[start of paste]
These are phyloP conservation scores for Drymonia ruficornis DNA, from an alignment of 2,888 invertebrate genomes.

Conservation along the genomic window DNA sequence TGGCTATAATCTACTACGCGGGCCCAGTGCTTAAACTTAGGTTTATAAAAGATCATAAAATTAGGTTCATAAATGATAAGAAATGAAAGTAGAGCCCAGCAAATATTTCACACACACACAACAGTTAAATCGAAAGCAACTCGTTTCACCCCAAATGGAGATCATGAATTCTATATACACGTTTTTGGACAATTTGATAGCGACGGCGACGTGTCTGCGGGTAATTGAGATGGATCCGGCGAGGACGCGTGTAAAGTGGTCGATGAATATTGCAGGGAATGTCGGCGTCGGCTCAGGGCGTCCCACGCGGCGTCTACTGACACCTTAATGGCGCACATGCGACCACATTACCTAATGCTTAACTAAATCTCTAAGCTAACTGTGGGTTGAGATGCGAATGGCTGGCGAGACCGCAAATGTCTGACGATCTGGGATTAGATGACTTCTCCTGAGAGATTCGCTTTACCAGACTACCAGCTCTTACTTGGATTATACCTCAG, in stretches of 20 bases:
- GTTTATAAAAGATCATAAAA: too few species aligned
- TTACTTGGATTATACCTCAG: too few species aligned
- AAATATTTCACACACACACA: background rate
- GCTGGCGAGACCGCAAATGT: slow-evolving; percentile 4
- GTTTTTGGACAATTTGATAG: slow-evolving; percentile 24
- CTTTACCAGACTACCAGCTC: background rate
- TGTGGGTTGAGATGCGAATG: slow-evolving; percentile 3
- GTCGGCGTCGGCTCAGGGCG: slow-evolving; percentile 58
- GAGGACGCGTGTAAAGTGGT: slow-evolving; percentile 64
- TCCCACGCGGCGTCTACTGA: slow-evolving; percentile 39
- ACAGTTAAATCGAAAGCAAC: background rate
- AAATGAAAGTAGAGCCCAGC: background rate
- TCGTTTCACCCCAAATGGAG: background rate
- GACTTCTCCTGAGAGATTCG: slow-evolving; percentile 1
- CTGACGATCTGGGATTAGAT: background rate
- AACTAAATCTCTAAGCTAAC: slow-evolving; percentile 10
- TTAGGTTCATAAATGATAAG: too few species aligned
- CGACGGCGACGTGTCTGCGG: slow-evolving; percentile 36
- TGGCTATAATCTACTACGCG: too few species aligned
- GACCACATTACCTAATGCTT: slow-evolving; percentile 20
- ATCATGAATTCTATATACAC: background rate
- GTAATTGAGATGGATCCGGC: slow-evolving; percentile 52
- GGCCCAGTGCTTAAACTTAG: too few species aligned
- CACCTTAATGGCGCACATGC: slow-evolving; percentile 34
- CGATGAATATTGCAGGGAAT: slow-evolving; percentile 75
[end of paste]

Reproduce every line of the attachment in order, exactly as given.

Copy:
These are phyloP conservation scores for Drymonia ruficornis DNA, from an alignment of 2,888 invertebrate genomes.

Conservation along the genomic window DNA sequence TGGCTATAATCTACTACGCGGGCCCAGTGCTTAAACTTAGGTTTATAAAAGATCATAAAATTAGGTTCATAAATGATAAGAAATGAAAGTAGAGCCCAGCAAATATTTCACACACACACAACAGTTAAATCGAAAGCAACTCGTTTCACCCCAAATGGAGATCATGAATTCTATATACACGTTTTTGGACAATTTGATAGCGACGGCGACGTGTCTGCGGGTAATTGAGATGGATCCGGCGAGGACGCGTGTAAAGTGGTCGATGAATATTGCAGGGAATGTCGGCGTCGGCTCAGGGCGTCCCACGCGGCGTCTACTGACACCTTAATGGCGCACATGCGACCACATTACCTAATGCTTAACTAAATCTCTAAGCTAACTGTGGGTTGAGATGCGAATGGCTGGCGAGACCGCAAATGTCTGACGATCTGGGATTAGATGACTTCTCCTGAGAGATTCGCTTTACCAGACTACCAGCTCTTACTTGGATTATACCTCAG, in stretches of 20 bases:
- GTTTATAAAAGATCATAAAA: too few species aligned
- TTACTTGGATTATACCTCAG: too few species aligned
- AAATATTTCACACACACACA: background rate
- GCTGGCGAGACCGCAAATGT: slow-evolving; percentile 4
- GTTTTTGGACAATTTGATAG: slow-evolving; percentile 24
- CTTTACCAGACTACCAGCTC: background rate
- TGTGGGTTGAGATGCGAATG: slow-evolving; percentile 3
- GTCGGCGTCGGCTCAGGGCG: slow-evolving; percentile 58
- GAGGACGCGTGTAAAGTGGT: slow-evolving; percentile 64
- TCCCACGCGGCGTCTACTGA: slow-evolving; percentile 39
- ACAGTTAAATCGAAAGCAAC: background rate
- AAATGAAAGTAGAGCCCAGC: background rate
- TCGTTTCACCCCAAATGGAG: background rate
- GACTTCTCCTGAGAGATTCG: slow-evolving; percentile 1
- CTGACGATCTGGGATTAGAT: background rate
- AACTAAATCTCTAAGCTAAC: slow-evolving; percentile 10
- TTAGGTTCATAAATGATAAG: too few species aligned
- CGACGGCGACGTGTCTGCGG: slow-evolving; percentile 36
- TGGCTATAATCTACTACGCG: too few species aligned
- GACCACATTACCTAATGCTT: slow-evolving; percentile 20
- ATCATGAATTCTATATACAC: background rate
- GTAATTGAGATGGATCCGGC: slow-evolving; percentile 52
- GGCCCAGTGCTTAAACTTAG: too few species aligned
- CACCTTAATGGCGCACATGC: slow-evolving; percentile 34
- CGATGAATATTGCAGGGAAT: slow-evolving; percentile 75